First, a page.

This made it possible to communities to develop and array of products that increased in quality and renown with the passing of each generation. The leisure time required for pleasure travel was very scarce in primitive societies - even in the first agricultural communities. While earlier hunters and gatherers traveled to survive, the people of primitive agricultural communities were able to set aside regular times for spiritual events and festivals. Its always been a mystery why the metal gold has held such an allure and attraction to mankind as a store of value and portable wealth.C. (Before the Common Era). Even seashells have been used as official currency of the realm. With the coin of the realm, travel costs could be managed without transporting cumbersome, perishable and often heavy bundles of valuables for the purpose of barter and bartering.

The quality of life for community members was signification higher than for members of earlier and pre-existing hunting and gathering tribes. Gradually the number of options increased , of how people could choose to spend their time and their vital and even limited resources. Many historians and anthropologists consider travel for trade and commerce , a most powerful activity in ancient civilizations. Civilizations of great power , long duration and extensive dominion were also known for sophisticated levels of commerce. As commerce grew so did travel for pleasure. The societies of Greece, Egypt and Rome openly encouraged pleasure travel by providing the necessary ways and means. With such support and supports travel greatly contributed to the success of each of these great and marvelous empires of yore. The early hospitality and service industries themselves.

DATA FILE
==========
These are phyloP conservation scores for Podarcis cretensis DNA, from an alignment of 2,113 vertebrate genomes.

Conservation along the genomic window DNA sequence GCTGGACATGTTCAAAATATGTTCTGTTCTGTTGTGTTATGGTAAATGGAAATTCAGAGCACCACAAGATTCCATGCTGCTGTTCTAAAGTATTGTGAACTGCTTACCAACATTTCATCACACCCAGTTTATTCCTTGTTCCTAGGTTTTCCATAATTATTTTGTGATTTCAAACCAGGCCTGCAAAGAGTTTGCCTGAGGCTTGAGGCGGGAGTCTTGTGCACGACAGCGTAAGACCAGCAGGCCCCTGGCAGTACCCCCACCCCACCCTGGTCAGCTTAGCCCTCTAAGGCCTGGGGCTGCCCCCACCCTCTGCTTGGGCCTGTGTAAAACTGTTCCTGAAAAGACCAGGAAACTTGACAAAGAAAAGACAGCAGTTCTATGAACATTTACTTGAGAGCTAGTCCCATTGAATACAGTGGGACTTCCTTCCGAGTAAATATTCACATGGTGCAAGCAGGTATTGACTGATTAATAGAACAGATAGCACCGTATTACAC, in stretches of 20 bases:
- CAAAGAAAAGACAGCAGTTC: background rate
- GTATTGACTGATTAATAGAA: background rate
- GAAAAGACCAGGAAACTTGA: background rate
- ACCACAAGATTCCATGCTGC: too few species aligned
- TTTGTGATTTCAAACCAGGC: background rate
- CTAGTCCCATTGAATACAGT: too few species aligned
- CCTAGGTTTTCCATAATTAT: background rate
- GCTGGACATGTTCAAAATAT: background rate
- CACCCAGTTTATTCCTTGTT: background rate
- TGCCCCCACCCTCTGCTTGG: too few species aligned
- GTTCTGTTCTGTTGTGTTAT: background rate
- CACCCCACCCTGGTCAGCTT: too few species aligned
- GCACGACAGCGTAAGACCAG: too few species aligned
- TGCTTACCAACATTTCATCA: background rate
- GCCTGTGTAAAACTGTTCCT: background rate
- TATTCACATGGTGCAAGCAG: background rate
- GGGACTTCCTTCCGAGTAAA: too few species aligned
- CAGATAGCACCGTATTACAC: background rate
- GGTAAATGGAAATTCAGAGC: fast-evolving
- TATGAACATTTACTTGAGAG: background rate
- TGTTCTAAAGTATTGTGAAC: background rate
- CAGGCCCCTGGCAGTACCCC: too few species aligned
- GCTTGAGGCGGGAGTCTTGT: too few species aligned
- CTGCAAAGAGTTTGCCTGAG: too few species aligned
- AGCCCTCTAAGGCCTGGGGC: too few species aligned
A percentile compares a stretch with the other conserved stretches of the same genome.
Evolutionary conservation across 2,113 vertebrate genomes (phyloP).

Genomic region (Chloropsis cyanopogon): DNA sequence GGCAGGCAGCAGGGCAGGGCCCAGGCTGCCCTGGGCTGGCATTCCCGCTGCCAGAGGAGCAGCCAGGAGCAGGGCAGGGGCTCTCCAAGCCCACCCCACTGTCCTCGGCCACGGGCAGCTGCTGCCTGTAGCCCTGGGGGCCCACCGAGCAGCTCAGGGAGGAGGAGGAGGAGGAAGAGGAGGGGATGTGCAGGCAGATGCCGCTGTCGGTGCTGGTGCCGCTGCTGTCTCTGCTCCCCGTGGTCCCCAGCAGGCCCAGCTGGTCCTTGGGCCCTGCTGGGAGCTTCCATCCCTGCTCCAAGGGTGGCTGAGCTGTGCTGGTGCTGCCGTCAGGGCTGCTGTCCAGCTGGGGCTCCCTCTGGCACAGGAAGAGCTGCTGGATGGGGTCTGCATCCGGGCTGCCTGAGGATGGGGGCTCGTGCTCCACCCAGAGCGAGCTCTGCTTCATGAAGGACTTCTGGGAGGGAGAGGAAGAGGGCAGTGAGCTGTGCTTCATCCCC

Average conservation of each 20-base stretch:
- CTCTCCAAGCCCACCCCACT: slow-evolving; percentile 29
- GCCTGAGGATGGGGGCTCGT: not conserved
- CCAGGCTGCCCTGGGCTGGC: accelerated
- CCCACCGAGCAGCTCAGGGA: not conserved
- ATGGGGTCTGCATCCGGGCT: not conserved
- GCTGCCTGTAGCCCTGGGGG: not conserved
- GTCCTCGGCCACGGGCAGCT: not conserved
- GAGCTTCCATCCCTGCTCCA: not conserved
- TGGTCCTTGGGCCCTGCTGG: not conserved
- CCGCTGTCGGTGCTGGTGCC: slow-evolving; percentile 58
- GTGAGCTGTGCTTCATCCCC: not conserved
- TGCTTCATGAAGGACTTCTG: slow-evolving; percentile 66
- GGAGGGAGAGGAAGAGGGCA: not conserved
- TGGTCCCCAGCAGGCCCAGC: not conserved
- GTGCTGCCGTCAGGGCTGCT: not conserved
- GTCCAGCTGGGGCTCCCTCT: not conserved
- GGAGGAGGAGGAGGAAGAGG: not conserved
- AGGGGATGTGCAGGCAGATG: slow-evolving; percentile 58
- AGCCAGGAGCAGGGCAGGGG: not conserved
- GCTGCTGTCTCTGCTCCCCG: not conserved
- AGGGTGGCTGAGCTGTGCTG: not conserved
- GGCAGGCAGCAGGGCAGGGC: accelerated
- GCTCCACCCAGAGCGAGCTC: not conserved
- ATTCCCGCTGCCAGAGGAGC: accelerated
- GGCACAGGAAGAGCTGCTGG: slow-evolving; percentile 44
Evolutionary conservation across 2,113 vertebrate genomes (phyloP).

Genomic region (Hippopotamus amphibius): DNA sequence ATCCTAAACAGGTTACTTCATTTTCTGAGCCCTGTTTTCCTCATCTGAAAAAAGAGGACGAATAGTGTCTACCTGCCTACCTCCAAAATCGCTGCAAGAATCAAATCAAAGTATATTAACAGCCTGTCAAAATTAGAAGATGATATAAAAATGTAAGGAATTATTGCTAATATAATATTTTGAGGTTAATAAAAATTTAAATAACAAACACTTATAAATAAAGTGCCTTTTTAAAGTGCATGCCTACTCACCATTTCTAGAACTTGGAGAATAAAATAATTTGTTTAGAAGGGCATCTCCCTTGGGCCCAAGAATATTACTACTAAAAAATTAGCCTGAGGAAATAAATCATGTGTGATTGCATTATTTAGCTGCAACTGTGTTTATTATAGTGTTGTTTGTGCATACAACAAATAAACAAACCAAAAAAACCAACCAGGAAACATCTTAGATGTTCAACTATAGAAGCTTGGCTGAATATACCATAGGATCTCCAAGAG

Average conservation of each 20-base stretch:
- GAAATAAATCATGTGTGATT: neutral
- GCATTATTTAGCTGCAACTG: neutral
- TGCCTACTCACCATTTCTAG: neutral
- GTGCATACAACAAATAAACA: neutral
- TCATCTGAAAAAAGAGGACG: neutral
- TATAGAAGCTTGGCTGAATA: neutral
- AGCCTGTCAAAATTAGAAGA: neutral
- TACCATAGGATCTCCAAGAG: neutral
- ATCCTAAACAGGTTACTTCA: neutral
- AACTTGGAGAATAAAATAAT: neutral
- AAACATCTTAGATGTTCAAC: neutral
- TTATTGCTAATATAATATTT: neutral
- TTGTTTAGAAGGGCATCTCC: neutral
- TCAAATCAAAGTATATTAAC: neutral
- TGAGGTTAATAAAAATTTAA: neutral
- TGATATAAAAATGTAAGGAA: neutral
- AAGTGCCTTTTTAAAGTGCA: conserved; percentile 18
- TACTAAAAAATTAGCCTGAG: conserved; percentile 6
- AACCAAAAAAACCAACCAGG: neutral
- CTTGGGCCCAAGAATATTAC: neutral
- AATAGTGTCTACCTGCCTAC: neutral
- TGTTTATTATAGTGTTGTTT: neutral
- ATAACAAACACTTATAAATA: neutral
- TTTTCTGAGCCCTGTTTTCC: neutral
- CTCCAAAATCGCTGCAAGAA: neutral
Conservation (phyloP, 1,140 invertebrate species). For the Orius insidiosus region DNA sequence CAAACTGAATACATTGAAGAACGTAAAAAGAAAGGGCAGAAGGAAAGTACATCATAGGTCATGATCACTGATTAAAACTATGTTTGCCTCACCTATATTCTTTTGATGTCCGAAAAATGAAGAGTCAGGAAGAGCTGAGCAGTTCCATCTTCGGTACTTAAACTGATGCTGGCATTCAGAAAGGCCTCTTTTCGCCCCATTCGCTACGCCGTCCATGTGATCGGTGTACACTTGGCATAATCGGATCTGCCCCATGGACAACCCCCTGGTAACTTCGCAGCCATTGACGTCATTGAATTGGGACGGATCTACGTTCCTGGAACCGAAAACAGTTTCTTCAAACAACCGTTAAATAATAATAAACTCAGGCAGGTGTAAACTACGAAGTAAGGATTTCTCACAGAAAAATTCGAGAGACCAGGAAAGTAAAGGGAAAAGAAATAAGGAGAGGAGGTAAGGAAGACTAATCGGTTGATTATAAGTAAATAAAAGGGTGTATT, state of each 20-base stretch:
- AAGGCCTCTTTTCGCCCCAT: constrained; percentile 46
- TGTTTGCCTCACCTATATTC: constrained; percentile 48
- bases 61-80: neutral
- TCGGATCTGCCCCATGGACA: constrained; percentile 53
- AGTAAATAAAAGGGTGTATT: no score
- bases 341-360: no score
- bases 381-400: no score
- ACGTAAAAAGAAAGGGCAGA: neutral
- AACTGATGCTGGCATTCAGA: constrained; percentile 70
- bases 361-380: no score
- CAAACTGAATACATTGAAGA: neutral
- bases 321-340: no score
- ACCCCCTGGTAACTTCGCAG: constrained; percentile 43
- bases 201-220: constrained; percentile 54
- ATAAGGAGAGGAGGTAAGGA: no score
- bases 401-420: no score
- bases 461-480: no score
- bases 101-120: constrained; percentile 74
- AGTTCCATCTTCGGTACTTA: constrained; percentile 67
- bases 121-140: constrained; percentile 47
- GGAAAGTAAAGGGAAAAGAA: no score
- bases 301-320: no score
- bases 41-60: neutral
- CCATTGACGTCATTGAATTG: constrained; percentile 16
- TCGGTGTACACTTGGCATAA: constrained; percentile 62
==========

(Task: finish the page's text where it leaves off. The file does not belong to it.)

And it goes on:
Terry S Vostor

Winnipeg Hotels